BEIJING (Reuters) - With his easy laugh, undyed hair and casual style, Hu Chunhua is not one of your average Chinese leaders, who are better known for their rigid and dull uniformity.
Stepping out this week at China’s annual meeting of parliament, Inner Mongolia Communist Party boss Hu is one of the country’s rising political stars, and like other senior leaders mixing with the media this past week he has been forthcoming about challenges facing his region.
Just don’t expect Hu or others like him to offer any insights on how their careers might play out.
“Everyone is paying rather a lot of attention to this,” Hu told reporters, cracking a sly smile when asked about his prospects for advancement.
“I will say this: I am currently the Party Secretary of the Inner Mongolia Autonomous Region. So I have to concentrate on doing my job well here,” said Hu, a relatively sprightly 48.
Hu is part of the so-called “sixth generation” of potential national leaders born in the 1960s, after the generations headed by Mao Zedong, Deng Xiaoping, Jiang Zemin, Hu Jintao and, if this year’s leadership transition goes as expected, Xi Jinping.
Other contenders for top office at the 18th Communist Party Congress in Beijing late this year were equally coy about their political futures. Their fates will be decided behind closed doors by top leaders, and in Party politics misstep can be as important as achievements.
“For myself, speaking from my heart, I’ve never associated myself with anything specific about the 18th Congress”, Bo Xilai, the ambitious party boss of Chongqing, told a throng of reporters.
Bo, 62 and a member of the “fifth generation”, has been attending the parliamentary meeting under a cloud since the apparent defection attempt in February by a senior aide.
He was characteristically oblique about his career prospects.
“ To greet the 18th Congress, Chongqing is now striving do well in all aspects of its work, and I think that’s the most practical thing, and other matters aren’t for us to consider.”
Still, the rare interactions between these senior officials and the media at parliament over the past few years have provided a glimpse of the personalities and styles of those who could one day craft policy in the world’s most populous nation.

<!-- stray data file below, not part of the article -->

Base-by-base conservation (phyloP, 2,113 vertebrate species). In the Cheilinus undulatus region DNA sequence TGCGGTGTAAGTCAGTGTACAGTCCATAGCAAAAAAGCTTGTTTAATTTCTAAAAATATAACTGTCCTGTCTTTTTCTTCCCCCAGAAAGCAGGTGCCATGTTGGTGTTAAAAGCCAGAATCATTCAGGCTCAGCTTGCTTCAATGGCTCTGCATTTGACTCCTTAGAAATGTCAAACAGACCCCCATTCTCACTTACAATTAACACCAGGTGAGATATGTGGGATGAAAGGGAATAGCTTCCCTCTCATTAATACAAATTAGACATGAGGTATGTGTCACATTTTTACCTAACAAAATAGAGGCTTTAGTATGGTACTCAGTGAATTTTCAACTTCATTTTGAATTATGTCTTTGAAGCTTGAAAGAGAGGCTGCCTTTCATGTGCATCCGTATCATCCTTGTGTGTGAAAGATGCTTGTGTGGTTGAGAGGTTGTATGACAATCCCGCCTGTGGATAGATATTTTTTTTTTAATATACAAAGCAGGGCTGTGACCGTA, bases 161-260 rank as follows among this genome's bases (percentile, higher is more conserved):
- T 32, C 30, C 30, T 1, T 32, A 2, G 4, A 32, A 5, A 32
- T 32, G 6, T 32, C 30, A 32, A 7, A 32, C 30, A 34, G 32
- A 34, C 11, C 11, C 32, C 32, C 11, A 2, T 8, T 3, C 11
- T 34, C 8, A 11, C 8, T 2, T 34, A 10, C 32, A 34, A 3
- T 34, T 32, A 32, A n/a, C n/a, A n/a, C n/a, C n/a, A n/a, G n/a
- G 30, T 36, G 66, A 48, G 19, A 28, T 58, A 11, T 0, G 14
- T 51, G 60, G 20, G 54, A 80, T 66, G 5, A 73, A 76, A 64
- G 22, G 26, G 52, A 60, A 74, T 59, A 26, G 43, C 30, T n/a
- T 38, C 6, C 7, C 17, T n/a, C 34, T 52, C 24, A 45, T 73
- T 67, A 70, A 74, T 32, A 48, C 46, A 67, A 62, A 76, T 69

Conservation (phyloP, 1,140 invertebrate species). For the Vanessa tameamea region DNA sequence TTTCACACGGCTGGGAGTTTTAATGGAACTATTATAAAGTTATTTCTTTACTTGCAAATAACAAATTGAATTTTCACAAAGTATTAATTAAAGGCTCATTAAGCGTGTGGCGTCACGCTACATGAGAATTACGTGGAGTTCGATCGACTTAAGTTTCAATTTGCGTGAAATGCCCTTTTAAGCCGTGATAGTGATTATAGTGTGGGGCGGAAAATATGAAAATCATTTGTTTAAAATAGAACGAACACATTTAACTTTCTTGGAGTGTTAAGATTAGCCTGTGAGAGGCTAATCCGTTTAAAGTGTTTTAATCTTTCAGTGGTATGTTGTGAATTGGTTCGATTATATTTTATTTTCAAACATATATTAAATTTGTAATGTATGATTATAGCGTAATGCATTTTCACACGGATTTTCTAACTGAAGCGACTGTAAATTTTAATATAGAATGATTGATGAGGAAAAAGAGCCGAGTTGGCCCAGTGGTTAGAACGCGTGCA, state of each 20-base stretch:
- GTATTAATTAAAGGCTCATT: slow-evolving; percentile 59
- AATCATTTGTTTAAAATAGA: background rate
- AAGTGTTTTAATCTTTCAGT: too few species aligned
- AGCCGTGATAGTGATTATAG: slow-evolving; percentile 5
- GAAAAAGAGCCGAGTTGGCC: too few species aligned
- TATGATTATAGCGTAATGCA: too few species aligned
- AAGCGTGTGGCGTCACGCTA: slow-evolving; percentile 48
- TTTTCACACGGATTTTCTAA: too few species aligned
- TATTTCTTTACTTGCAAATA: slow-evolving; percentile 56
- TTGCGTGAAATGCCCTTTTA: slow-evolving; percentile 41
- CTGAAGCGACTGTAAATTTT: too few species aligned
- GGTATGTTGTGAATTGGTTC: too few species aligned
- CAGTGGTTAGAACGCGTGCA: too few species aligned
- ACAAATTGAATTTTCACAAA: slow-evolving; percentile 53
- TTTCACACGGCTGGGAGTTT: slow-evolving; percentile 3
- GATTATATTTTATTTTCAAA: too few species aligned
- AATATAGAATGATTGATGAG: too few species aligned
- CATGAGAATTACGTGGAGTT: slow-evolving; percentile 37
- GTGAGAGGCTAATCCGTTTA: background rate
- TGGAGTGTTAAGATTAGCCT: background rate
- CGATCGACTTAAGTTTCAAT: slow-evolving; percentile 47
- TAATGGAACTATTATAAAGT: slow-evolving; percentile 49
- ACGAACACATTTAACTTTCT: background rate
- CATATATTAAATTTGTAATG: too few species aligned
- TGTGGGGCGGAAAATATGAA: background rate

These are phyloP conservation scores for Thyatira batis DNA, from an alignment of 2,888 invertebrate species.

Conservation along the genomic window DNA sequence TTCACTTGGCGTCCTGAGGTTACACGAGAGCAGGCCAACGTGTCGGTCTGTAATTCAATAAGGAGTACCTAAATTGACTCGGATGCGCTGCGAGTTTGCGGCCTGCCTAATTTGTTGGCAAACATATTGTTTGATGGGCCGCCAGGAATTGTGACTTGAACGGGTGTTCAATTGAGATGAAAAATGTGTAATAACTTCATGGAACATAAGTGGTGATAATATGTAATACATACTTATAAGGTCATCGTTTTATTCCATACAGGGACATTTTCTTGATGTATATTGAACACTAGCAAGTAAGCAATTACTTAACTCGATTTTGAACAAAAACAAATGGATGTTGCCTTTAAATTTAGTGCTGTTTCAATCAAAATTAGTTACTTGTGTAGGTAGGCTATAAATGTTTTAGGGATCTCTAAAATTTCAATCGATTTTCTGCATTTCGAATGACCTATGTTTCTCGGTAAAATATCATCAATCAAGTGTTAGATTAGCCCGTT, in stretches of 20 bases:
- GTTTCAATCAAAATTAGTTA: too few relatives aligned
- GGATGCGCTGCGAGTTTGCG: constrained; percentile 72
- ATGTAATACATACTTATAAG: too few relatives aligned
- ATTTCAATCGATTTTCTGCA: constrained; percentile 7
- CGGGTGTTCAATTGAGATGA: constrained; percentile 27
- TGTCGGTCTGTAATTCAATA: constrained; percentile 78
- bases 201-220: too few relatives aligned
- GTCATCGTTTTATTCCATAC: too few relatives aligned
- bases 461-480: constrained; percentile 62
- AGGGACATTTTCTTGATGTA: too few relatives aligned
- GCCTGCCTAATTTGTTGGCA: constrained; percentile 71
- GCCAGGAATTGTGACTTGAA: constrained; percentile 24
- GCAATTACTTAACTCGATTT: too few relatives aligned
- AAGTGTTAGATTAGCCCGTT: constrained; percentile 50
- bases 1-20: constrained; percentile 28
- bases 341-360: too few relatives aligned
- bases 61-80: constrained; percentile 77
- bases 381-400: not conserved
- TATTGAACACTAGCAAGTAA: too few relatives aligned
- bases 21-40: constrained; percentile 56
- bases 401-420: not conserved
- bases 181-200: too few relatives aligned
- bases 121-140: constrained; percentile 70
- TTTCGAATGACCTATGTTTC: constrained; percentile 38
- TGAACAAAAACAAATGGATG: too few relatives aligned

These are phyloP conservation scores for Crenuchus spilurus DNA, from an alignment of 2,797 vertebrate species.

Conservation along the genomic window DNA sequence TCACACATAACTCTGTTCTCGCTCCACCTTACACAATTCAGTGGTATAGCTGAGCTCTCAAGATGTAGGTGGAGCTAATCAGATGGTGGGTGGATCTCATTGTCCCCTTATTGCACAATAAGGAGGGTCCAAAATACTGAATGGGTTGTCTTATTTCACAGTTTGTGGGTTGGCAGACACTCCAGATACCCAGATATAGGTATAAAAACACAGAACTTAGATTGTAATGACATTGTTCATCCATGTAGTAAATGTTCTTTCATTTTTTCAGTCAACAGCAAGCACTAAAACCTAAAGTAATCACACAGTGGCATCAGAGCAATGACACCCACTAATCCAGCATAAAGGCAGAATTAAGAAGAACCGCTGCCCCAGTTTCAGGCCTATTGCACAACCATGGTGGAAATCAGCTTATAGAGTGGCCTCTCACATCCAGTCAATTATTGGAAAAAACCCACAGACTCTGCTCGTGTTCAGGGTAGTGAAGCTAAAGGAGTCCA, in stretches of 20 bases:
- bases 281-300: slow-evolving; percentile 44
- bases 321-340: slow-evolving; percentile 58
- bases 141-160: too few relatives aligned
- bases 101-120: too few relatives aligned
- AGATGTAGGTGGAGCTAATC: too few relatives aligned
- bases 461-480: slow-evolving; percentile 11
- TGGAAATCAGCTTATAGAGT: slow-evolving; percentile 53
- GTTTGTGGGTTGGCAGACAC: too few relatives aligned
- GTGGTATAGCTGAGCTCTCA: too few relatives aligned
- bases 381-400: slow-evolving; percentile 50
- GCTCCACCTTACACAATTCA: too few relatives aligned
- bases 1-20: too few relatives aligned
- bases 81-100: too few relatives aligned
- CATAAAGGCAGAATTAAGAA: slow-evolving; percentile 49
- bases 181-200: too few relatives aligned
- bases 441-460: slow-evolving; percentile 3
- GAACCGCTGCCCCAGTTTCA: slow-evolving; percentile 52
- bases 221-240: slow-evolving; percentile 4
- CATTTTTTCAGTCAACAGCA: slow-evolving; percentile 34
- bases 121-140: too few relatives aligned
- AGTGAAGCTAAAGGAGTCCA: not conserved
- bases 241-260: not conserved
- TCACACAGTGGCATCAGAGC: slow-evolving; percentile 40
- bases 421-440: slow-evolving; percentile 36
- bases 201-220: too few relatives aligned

Zhou Qiang, the 51-year-old Party chief in the southern province of Hunan, has defined his term in office with a pledge to build the rule of law.
Zhou drew a veiled distinction between the way things work in his province and the campaigns led by Bo, whose crackdown on the mafia in Chongqing with mass arrests and executions has left China’s reform-minded lawyers aghast.
“We want to legally fight against all crimes, including mafia-style crimes,” Zhou said, stressing the word ‘legally’. “Hunan’s social controls have been stable, and the people’s satisfaction with security has been rising as has their feeling of safety.”
Economic issues have been at the front of worries of Guangdong’s Party boss Wang Yang, who has said his southern export powerhouse faces great pressures, including high inflation and rising labour and raw materials costs.
Wang is seen as a frontrunner for promotion to the elite nine-member Politburo Standing Committee with the current generation of leaders, including President Hu Jintao and Premier Wen Jiabao, due to step down next year.
A main obstacle to China’s economic reforms comes from within the government itself, Wang said, playing up his hands-off governance model ahead of that leadership transition.
Wang’s less-is-more governing philosophy is a key element of what some analysts have called the “Guangdong model” for China’s future development, which contrasts with the more state-driven model championed by his chief political rival, Chongqing’s Bo.
Some speculate Inner Mongolia’s Hu, one of China’s youngest top politicians, is a candidate for the wider Politburo. Hu deflected any questions on his possible rise, and instead settled on an issue that concerned him most: tackling poverty.
While coal-rich Inner Mongolia has boomed in recent years on the back of China’s bounding economy, income inequality has also surged, fueling widespread public discontent there, as well as in much of the rest of the country.
“Our per capita GDP will likely rise to more than $10,000 this year or next. How can it be justified then that we will still have a large population of poor people? We hope to resolve this within five or 10 years.”
Additional reporting by Gabriel Wildau, Lucy Hornby and Chris Buckley; Editing by Brian Rhoads and Sanjeev Miglani